1. Barbosaa , J., M, Costa b, Marinhoc, DA. Proposal of a deterministic model to explain swimming performance International Journal of Swimming Kinetics 2013;

2. Girold, S, Maurin, D, Dugue ´, B, Chatard, J-C, and Millet, G. Effects of dry-land vs. resisted and assisted sprint exercises on swimming sprint performances. J Strength Cond Res. 2007;599–605.

3. Morouco, P, Neiva H Fau - Gonzalez-Badillo, JJ, Gonzalez-Badillo Jj Fau - Garrido, N, Garrido N Fau - Marinho, DA, Marinho Da Fau - Marques, MC, Marques, MC. Associations between dry land strength and power measurements with swimming performance in elite athletes: a pilot study. 2011;1640-5544 (Print)): 2011 Sep

4. Stager, JM, Coyle, MA. Handbook of Sports Medicine and Science Swimming -second edition

5. Mujika I., E., C. Strength Training for Swimmers. . Springer, Cham

6. Newton RU, Jones J, Kraemer WJ, H. , W. Strength and power training in Asutralian Olympic swimmers. . Strength Cond J. 2002;24(7–15.

7. La Torre A, Vernillo G, Fiorella P, Mauri C, L., A, . Combined endurance and resistance circuit training in highly trained/top-level female race walkers: a case report. Sport Sci Health. 2008;4(51-58.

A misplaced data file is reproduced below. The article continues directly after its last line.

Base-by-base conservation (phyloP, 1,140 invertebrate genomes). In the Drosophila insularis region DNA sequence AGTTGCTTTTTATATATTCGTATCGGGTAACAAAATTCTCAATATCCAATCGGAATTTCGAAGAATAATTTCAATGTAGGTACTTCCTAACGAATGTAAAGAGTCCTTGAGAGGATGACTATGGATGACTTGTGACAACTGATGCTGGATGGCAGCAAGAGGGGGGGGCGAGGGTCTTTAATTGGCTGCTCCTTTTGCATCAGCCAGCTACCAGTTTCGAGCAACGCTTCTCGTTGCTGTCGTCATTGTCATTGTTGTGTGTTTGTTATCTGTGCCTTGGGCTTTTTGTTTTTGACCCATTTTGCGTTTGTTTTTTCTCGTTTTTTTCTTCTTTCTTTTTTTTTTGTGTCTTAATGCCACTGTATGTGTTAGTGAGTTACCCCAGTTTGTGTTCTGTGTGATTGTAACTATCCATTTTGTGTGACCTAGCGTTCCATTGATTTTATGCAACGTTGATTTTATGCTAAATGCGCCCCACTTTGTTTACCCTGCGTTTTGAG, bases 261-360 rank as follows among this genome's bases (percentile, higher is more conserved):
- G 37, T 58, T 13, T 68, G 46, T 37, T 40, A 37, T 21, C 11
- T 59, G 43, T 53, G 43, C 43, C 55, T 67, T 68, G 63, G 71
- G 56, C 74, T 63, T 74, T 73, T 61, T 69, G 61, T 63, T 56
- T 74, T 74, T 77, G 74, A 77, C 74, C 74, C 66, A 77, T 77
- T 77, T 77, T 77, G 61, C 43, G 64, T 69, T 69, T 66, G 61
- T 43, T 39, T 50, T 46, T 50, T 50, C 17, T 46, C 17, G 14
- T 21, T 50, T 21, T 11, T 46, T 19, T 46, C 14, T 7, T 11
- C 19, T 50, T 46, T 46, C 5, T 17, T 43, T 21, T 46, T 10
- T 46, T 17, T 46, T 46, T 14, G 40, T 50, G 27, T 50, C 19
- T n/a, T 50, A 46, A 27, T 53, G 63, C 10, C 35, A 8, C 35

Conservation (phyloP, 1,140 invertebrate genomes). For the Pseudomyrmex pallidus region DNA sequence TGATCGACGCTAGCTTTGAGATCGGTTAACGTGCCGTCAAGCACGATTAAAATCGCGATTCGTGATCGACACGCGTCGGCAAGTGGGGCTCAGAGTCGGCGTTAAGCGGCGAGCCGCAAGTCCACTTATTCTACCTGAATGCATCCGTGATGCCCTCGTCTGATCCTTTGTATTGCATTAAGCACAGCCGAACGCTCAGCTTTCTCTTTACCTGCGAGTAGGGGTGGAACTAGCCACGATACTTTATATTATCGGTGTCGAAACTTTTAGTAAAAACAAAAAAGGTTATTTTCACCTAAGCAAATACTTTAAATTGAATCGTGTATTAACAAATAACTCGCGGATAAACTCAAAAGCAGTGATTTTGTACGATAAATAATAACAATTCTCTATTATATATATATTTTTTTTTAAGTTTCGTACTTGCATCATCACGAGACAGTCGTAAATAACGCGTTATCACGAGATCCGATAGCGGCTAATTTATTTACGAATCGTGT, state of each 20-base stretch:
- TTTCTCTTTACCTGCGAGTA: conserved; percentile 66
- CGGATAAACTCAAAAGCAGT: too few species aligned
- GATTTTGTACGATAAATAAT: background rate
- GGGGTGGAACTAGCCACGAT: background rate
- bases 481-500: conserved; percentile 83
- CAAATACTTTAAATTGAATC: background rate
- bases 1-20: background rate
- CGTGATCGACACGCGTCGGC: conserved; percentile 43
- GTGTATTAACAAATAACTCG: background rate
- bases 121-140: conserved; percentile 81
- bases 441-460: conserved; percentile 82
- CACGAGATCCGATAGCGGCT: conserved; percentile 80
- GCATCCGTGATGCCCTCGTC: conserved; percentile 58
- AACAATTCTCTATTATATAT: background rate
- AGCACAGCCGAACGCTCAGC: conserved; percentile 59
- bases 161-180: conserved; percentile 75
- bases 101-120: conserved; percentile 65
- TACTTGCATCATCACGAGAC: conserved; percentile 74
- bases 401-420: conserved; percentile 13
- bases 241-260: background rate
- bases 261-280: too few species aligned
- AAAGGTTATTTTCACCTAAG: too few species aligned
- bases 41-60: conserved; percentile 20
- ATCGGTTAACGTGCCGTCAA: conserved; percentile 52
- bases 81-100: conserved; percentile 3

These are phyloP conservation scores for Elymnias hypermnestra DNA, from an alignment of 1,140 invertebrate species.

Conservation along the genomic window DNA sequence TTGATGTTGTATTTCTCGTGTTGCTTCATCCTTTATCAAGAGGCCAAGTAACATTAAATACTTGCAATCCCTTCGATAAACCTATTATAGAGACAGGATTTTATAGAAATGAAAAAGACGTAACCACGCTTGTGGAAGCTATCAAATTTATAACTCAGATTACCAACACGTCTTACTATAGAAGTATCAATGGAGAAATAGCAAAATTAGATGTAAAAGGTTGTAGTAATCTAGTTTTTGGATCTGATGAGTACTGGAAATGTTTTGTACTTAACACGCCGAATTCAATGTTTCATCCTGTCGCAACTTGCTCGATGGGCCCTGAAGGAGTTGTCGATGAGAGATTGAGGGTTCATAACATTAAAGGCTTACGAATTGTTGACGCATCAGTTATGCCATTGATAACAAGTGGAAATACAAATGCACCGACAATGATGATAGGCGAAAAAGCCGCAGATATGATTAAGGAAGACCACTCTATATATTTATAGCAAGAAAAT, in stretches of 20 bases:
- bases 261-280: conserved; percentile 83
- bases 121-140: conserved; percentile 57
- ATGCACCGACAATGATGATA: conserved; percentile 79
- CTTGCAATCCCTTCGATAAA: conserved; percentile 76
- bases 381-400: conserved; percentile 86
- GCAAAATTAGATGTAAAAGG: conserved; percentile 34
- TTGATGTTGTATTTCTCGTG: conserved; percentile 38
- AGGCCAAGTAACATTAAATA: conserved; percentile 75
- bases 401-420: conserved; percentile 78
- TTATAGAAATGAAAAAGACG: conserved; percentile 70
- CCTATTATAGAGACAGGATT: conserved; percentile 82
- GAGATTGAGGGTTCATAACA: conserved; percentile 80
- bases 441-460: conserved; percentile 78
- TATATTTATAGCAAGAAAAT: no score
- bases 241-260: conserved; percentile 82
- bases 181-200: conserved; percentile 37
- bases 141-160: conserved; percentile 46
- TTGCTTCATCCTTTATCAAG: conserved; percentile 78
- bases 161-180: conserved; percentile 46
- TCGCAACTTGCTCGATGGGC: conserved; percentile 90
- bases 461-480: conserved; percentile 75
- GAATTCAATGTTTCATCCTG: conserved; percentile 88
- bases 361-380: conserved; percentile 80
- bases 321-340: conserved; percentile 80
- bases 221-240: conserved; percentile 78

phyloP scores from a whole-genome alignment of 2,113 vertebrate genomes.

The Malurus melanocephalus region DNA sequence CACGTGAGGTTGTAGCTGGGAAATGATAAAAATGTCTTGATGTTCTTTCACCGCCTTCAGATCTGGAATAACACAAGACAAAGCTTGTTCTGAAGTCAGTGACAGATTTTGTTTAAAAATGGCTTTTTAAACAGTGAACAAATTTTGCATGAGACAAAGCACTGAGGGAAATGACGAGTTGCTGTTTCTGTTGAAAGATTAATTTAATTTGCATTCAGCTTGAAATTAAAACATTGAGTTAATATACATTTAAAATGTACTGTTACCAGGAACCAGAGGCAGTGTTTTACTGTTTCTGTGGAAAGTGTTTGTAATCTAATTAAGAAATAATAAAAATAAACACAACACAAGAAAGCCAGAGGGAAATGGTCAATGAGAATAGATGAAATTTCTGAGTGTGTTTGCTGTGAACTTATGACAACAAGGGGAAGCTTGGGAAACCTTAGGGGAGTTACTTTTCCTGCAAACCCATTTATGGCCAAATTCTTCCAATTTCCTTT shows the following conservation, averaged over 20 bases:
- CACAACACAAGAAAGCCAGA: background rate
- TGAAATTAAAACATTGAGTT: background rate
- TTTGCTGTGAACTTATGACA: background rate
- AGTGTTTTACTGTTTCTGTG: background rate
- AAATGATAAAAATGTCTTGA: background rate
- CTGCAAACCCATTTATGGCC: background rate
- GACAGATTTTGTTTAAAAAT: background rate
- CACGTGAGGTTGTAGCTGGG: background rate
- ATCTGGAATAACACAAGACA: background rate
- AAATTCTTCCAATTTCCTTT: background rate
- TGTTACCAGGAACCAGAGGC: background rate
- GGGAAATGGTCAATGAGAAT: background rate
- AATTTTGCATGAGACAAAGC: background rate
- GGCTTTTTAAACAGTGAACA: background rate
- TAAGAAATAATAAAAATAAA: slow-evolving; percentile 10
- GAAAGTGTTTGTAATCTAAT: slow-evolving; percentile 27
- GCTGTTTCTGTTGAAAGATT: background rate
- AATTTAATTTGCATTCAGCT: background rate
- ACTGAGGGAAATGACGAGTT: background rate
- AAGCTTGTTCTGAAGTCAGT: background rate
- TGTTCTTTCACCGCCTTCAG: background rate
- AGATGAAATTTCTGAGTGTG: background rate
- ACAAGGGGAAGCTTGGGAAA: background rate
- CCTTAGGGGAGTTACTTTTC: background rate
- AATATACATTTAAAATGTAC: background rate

8. Rebutini VZ, Pereira G, Bohrer RC, Ugrinowitsch C, AL., R. Plyometric long jump training with progressive loading improves kinetic and kinematic swimming start parameters. J Strength Cond Res. 2016;30(2392–2398.

9. McLeod, I. Swimming anatomy: Your illustrated guide for swimming strength, speed and endurance. Champaig: Human kinetics.

10. Papoti M, Martins LEB, Cunha SA, Zagatto AM, CA. , G. Effects of taper on swimming force and swimmer performance after an experimental ten-week training program. J Strength Cond Res. 2007;21(538–542.